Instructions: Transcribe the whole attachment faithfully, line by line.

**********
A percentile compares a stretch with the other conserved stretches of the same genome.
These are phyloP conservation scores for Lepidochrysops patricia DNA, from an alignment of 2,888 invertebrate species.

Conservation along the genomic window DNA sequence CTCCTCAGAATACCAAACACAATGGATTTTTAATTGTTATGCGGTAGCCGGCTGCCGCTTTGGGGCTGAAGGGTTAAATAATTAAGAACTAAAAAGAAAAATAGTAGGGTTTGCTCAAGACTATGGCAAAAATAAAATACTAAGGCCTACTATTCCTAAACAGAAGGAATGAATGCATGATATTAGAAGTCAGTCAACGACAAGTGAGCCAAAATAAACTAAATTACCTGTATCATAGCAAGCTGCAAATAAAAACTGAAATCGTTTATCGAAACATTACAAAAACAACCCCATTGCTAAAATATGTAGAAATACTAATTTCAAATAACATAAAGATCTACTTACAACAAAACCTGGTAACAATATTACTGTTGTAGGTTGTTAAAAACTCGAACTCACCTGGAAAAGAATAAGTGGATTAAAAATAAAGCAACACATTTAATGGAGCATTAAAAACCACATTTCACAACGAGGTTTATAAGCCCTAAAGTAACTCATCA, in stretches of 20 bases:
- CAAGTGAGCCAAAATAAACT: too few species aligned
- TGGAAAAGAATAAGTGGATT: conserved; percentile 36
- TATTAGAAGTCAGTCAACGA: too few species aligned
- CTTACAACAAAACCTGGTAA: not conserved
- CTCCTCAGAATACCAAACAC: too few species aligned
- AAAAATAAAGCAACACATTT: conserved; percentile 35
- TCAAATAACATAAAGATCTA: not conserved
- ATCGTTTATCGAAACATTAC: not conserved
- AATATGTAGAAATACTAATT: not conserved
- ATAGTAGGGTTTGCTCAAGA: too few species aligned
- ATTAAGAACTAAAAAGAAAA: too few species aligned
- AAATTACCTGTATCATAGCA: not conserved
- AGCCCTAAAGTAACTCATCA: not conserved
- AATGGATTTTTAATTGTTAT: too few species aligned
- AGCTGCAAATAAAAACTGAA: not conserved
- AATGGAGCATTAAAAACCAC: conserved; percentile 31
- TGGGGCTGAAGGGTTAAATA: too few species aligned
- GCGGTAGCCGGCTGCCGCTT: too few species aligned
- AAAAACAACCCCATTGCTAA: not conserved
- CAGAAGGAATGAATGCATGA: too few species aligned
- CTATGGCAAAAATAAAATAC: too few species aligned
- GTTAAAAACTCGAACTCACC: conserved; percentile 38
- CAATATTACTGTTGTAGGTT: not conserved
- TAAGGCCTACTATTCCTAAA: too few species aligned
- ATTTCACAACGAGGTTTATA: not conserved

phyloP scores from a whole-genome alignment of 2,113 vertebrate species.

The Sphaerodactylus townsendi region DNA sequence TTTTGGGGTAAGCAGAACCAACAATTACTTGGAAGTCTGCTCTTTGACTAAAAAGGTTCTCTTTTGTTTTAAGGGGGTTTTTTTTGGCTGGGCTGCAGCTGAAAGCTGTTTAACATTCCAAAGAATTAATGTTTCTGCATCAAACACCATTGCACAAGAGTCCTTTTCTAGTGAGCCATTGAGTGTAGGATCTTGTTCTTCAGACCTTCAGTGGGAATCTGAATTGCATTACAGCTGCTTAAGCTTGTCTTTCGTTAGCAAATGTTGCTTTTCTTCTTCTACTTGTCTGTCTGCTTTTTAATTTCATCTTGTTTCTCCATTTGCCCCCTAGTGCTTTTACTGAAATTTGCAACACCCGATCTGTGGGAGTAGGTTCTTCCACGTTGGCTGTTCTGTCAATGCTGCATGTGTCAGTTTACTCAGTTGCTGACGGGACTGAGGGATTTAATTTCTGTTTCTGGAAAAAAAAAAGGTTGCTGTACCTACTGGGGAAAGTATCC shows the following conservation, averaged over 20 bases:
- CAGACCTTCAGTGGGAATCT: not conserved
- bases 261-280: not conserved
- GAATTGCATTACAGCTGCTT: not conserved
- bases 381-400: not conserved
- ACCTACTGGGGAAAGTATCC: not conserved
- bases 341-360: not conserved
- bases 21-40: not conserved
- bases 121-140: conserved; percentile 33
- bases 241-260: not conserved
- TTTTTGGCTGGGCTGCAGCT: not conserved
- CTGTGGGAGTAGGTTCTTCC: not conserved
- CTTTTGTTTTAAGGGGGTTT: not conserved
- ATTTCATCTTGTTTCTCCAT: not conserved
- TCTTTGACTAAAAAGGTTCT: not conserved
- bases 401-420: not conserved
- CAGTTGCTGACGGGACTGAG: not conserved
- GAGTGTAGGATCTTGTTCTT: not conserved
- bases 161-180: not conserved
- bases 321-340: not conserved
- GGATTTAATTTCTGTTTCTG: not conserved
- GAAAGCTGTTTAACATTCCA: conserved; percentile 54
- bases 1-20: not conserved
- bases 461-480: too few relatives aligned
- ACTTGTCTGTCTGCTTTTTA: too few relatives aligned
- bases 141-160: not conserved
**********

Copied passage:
A percentile compares a stretch with the other conserved stretches of the same genome.
These are phyloP conservation scores for Lepidochrysops patricia DNA, from an alignment of 2,888 invertebrate species.

Conservation along the genomic window DNA sequence CTCCTCAGAATACCAAACACAATGGATTTTTAATTGTTATGCGGTAGCCGGCTGCCGCTTTGGGGCTGAAGGGTTAAATAATTAAGAACTAAAAAGAAAAATAGTAGGGTTTGCTCAAGACTATGGCAAAAATAAAATACTAAGGCCTACTATTCCTAAACAGAAGGAATGAATGCATGATATTAGAAGTCAGTCAACGACAAGTGAGCCAAAATAAACTAAATTACCTGTATCATAGCAAGCTGCAAATAAAAACTGAAATCGTTTATCGAAACATTACAAAAACAACCCCATTGCTAAAATATGTAGAAATACTAATTTCAAATAACATAAAGATCTACTTACAACAAAACCTGGTAACAATATTACTGTTGTAGGTTGTTAAAAACTCGAACTCACCTGGAAAAGAATAAGTGGATTAAAAATAAAGCAACACATTTAATGGAGCATTAAAAACCACATTTCACAACGAGGTTTATAAGCCCTAAAGTAACTCATCA, in stretches of 20 bases:
- CAAGTGAGCCAAAATAAACT: too few species aligned
- TGGAAAAGAATAAGTGGATT: conserved; percentile 36
- TATTAGAAGTCAGTCAACGA: too few species aligned
- CTTACAACAAAACCTGGTAA: not conserved
- CTCCTCAGAATACCAAACAC: too few species aligned
- AAAAATAAAGCAACACATTT: conserved; percentile 35
- TCAAATAACATAAAGATCTA: not conserved
- ATCGTTTATCGAAACATTAC: not conserved
- AATATGTAGAAATACTAATT: not conserved
- ATAGTAGGGTTTGCTCAAGA: too few species aligned
- ATTAAGAACTAAAAAGAAAA: too few species aligned
- AAATTACCTGTATCATAGCA: not conserved
- AGCCCTAAAGTAACTCATCA: not conserved
- AATGGATTTTTAATTGTTAT: too few species aligned
- AGCTGCAAATAAAAACTGAA: not conserved
- AATGGAGCATTAAAAACCAC: conserved; percentile 31
- TGGGGCTGAAGGGTTAAATA: too few species aligned
- GCGGTAGCCGGCTGCCGCTT: too few species aligned
- AAAAACAACCCCATTGCTAA: not conserved
- CAGAAGGAATGAATGCATGA: too few species aligned
- CTATGGCAAAAATAAAATAC: too few species aligned
- GTTAAAAACTCGAACTCACC: conserved; percentile 38
- CAATATTACTGTTGTAGGTT: not conserved
- TAAGGCCTACTATTCCTAAA: too few species aligned
- ATTTCACAACGAGGTTTATA: not conserved

phyloP scores from a whole-genome alignment of 2,113 vertebrate species.

The Sphaerodactylus townsendi region DNA sequence TTTTGGGGTAAGCAGAACCAACAATTACTTGGAAGTCTGCTCTTTGACTAAAAAGGTTCTCTTTTGTTTTAAGGGGGTTTTTTTTGGCTGGGCTGCAGCTGAAAGCTGTTTAACATTCCAAAGAATTAATGTTTCTGCATCAAACACCATTGCACAAGAGTCCTTTTCTAGTGAGCCATTGAGTGTAGGATCTTGTTCTTCAGACCTTCAGTGGGAATCTGAATTGCATTACAGCTGCTTAAGCTTGTCTTTCGTTAGCAAATGTTGCTTTTCTTCTTCTACTTGTCTGTCTGCTTTTTAATTTCATCTTGTTTCTCCATTTGCCCCCTAGTGCTTTTACTGAAATTTGCAACACCCGATCTGTGGGAGTAGGTTCTTCCACGTTGGCTGTTCTGTCAATGCTGCATGTGTCAGTTTACTCAGTTGCTGACGGGACTGAGGGATTTAATTTCTGTTTCTGGAAAAAAAAAAGGTTGCTGTACCTACTGGGGAAAGTATCC shows the following conservation, averaged over 20 bases:
- CAGACCTTCAGTGGGAATCT: not conserved
- bases 261-280: not conserved
- GAATTGCATTACAGCTGCTT: not conserved
- bases 381-400: not conserved
- ACCTACTGGGGAAAGTATCC: not conserved
- bases 341-360: not conserved
- bases 21-40: not conserved
- bases 121-140: conserved; percentile 33
- bases 241-260: not conserved
- TTTTTGGCTGGGCTGCAGCT: not conserved
- CTGTGGGAGTAGGTTCTTCC: not conserved
- CTTTTGTTTTAAGGGGGTTT: not conserved
- ATTTCATCTTGTTTCTCCAT: not conserved
- TCTTTGACTAAAAAGGTTCT: not conserved
- bases 401-420: not conserved
- CAGTTGCTGACGGGACTGAG: not conserved
- GAGTGTAGGATCTTGTTCTT: not conserved
- bases 161-180: not conserved
- bases 321-340: not conserved
- GGATTTAATTTCTGTTTCTG: not conserved
- GAAAGCTGTTTAACATTCCA: conserved; percentile 54
- bases 1-20: not conserved
- bases 461-480: too few relatives aligned
- ACTTGTCTGTCTGCTTTTTA: too few relatives aligned
- bases 141-160: not conserved